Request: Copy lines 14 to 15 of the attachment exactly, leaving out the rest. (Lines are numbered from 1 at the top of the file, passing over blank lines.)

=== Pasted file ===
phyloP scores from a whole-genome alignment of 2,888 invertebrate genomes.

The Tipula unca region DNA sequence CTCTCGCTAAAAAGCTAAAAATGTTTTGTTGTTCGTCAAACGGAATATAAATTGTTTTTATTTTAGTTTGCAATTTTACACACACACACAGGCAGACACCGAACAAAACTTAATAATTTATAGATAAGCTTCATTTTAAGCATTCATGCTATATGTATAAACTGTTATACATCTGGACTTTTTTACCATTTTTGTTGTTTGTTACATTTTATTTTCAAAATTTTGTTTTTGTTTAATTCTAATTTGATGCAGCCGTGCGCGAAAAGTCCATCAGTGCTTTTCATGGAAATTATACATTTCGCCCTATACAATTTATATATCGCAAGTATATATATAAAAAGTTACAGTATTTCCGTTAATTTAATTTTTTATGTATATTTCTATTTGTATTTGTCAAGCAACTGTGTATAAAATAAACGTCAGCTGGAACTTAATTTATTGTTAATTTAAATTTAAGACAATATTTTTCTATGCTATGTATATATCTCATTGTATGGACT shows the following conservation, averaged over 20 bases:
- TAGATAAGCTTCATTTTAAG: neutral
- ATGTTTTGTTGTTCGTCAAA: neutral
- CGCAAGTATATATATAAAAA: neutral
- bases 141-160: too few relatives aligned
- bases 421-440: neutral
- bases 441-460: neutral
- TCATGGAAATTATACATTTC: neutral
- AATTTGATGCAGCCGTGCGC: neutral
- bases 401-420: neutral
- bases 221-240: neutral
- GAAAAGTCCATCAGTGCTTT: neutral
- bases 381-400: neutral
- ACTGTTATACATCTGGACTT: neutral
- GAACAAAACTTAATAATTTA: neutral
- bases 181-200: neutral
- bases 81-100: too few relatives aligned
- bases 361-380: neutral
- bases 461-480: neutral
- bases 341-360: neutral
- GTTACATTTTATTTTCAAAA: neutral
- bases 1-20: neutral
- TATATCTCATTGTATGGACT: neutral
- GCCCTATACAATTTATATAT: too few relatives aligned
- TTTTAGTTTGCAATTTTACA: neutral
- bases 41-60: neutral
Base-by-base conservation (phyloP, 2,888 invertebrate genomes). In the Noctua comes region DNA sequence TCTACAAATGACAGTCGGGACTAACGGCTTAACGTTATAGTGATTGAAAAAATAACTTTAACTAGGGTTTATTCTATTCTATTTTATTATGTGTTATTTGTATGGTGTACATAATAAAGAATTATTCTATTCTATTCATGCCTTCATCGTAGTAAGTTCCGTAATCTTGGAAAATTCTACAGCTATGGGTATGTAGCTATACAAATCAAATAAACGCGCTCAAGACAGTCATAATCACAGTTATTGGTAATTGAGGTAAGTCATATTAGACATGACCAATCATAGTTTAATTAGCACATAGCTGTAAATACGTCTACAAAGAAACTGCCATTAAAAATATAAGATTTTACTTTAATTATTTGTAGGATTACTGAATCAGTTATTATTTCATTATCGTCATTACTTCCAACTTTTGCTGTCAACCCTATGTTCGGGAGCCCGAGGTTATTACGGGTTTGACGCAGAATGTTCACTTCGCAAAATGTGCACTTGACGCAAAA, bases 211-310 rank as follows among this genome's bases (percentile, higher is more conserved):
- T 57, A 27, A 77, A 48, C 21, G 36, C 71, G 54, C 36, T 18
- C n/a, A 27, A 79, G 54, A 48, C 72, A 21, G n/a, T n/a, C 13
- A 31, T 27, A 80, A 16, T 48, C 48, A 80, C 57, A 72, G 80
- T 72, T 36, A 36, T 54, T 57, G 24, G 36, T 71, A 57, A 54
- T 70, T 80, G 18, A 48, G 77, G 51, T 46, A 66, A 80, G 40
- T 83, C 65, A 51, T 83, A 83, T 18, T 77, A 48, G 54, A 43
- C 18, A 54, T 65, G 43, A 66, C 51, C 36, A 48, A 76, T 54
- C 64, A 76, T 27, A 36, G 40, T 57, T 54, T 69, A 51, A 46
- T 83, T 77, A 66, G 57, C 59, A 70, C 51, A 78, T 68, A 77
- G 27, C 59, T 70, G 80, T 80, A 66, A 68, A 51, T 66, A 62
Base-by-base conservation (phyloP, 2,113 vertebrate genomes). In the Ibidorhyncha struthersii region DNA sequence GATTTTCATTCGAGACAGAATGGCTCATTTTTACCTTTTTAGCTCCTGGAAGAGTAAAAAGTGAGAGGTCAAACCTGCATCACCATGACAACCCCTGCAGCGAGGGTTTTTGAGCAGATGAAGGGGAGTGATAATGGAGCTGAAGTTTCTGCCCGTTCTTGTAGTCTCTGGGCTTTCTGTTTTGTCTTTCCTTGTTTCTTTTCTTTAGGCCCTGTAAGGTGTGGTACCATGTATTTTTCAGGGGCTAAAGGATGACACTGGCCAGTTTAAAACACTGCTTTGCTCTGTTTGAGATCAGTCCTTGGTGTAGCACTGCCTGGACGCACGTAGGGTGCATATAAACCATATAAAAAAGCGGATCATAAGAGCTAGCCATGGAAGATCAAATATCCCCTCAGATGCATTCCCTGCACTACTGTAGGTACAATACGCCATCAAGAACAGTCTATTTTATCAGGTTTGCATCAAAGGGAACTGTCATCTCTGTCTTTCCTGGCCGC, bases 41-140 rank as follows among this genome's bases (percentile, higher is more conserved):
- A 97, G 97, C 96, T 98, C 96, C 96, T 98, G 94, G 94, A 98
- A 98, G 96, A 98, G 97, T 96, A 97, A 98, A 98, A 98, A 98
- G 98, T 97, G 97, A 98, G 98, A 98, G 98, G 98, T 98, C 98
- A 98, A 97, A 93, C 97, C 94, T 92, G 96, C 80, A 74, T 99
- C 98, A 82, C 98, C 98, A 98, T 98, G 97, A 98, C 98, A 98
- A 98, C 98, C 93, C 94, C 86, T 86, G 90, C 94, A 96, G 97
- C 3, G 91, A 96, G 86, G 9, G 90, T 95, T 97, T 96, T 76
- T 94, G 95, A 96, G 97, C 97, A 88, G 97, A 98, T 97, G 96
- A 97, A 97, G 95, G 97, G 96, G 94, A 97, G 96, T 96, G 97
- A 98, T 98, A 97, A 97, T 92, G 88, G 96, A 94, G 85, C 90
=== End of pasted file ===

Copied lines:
- bases 381-400: neutral
- ACTGTTATACATCTGGACTT: neutral